ILIA Beauty offers cosmetics crafted with both organic ingredients and non-toxic synthetics. In its mission to “create radical beauty,” ILIA allows customers to send it up to five empty beauty product packages each month — its own or others — which it will responsibly break down. And in contrast with many beauty companies that focus on younger models, its social media posts feature people of all ages and skin colors.
A “social re-commerce marketplace,” Poshmark doesn’t own the articles sold on its platform. Instead, it facilitates transactions, making money through commissions on these sales, as well as on its premium boutique service, and by taking a cut of wholesale products sold on its site. A distinguishing feature of the company is the degree to which it incorporates social media elements, such as likes and followers, into its platform.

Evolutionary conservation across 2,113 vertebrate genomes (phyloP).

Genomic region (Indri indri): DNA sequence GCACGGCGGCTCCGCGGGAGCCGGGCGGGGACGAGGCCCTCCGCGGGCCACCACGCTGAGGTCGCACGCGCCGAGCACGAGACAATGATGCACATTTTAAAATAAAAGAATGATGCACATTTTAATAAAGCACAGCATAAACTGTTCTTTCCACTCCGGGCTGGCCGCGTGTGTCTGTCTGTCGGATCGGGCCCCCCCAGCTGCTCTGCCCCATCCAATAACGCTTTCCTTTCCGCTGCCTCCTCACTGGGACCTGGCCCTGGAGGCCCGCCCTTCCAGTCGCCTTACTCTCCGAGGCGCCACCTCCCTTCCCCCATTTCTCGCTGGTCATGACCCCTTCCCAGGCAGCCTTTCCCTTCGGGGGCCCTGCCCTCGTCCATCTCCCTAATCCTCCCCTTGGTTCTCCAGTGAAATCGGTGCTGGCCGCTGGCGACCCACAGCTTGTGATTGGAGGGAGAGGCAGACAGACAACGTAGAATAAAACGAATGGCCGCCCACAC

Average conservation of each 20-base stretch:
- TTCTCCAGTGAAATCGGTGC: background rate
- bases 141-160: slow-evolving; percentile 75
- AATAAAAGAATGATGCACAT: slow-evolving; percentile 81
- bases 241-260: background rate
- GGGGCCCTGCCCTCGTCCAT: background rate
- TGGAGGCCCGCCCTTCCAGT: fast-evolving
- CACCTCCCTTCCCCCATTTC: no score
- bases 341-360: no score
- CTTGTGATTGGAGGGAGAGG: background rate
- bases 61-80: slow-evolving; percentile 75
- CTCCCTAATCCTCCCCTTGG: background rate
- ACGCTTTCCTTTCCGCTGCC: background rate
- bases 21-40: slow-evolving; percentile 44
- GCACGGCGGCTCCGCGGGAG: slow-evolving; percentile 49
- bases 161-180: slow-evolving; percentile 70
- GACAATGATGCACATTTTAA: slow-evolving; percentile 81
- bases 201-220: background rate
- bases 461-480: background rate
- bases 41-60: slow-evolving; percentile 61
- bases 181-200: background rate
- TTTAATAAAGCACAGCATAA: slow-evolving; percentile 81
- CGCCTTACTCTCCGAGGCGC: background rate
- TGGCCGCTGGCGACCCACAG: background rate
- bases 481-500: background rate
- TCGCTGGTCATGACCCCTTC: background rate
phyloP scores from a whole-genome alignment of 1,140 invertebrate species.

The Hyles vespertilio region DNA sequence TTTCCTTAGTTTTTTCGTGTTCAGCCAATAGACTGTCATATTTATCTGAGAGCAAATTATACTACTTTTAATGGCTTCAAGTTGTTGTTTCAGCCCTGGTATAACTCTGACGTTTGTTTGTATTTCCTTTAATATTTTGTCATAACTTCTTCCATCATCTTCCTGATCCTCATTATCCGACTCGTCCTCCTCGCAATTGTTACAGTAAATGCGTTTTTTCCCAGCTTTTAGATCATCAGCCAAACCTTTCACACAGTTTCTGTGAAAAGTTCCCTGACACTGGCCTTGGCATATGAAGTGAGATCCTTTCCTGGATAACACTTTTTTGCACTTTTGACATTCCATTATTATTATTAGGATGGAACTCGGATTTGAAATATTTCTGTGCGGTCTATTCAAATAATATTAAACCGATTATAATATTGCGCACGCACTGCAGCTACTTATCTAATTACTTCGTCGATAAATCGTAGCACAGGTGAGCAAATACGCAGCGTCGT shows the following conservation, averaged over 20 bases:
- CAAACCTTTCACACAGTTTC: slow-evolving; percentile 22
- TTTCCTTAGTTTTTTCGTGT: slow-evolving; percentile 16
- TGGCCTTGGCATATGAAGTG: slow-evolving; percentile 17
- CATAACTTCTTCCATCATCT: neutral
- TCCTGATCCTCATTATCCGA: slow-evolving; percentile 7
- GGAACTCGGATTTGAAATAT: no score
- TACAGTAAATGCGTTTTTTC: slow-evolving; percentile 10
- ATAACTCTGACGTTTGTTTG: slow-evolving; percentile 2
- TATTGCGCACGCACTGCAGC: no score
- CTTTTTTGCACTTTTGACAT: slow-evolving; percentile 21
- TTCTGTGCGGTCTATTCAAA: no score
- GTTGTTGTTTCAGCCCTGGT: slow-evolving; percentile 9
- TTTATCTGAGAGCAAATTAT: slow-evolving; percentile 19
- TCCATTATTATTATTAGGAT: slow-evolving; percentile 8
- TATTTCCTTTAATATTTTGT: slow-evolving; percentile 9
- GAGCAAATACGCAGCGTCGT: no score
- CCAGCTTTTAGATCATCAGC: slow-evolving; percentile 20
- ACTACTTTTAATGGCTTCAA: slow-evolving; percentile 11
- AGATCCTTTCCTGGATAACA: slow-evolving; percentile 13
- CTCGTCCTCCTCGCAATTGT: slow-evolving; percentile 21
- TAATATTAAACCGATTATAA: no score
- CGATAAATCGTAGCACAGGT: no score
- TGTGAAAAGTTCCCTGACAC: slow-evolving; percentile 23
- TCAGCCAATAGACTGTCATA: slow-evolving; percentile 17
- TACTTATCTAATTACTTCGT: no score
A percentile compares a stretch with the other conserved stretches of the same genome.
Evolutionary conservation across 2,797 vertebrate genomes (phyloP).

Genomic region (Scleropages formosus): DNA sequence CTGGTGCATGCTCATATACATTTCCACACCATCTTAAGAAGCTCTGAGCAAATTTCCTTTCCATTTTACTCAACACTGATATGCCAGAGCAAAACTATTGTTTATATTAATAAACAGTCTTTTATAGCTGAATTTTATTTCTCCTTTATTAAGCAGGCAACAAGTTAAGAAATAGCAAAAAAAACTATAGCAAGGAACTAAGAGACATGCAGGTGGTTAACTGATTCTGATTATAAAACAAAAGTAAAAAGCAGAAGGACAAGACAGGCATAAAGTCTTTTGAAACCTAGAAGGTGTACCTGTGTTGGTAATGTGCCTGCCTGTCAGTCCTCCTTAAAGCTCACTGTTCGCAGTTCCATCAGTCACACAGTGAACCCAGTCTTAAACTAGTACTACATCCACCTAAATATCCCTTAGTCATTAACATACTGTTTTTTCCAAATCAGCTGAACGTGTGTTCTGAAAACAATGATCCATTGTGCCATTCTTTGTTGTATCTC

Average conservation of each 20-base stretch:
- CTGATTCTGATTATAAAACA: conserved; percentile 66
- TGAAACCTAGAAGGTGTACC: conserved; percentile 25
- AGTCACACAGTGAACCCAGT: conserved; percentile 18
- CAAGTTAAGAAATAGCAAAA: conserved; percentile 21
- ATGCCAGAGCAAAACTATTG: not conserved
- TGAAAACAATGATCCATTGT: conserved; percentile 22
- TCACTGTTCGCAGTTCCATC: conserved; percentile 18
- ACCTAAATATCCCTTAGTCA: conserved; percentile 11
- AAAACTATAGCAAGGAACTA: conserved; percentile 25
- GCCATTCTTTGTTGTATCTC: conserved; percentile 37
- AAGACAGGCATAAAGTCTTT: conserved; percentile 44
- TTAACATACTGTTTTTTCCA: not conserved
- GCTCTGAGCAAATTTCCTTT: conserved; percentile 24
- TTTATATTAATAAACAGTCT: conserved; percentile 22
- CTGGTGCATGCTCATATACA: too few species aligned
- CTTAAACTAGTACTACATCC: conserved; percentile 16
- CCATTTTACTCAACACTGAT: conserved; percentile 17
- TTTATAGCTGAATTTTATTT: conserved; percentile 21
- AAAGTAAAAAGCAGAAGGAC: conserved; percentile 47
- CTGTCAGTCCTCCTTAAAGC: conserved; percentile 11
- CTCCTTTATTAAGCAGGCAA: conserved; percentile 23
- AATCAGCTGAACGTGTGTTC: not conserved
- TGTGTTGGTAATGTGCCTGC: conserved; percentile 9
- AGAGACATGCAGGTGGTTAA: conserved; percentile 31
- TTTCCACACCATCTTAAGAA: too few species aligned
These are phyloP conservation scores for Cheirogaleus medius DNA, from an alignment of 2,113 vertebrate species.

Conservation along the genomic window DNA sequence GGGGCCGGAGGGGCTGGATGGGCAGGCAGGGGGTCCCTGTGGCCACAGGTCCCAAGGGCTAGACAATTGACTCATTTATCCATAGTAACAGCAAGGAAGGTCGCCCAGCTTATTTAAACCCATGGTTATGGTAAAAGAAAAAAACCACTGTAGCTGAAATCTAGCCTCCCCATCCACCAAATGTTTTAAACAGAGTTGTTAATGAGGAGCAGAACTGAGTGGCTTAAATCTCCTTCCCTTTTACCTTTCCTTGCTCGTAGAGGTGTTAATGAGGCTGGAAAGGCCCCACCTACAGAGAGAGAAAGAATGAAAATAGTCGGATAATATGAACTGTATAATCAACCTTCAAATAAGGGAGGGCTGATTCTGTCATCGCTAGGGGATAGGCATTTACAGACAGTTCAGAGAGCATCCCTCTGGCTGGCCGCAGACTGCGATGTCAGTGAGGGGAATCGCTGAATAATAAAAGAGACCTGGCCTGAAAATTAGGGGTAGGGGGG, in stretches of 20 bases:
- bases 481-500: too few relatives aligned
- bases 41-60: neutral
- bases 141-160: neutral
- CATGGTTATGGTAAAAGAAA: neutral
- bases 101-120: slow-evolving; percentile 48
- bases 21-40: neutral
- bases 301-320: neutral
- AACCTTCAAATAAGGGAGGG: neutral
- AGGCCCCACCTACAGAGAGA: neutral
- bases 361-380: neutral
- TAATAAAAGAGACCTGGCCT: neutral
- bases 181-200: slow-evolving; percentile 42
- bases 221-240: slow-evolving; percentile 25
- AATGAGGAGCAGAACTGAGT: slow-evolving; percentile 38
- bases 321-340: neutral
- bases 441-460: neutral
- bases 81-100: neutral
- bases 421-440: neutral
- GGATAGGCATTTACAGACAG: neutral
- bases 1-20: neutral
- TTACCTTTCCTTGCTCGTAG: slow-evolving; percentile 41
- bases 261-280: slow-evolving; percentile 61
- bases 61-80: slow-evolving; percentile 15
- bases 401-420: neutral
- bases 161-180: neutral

More than one-third of buyers are also sellers, facilitating the “whole to sell-to-buy flywheel,” Cheris says. Both Poshmark and The RealReal, which focuses on luxury items, can beat local consignment stores by offering more selection. They also can top generalists like eBay by paying greater attention to item condition and authenticity.
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By collecting data on its user’s preferences — Stitch Fix’s data science team numbers more than 100, Ball says — Stitch Fix can match customers with goods that fit their preferences. As customers continue to use the service, its data models become increasingly personalized.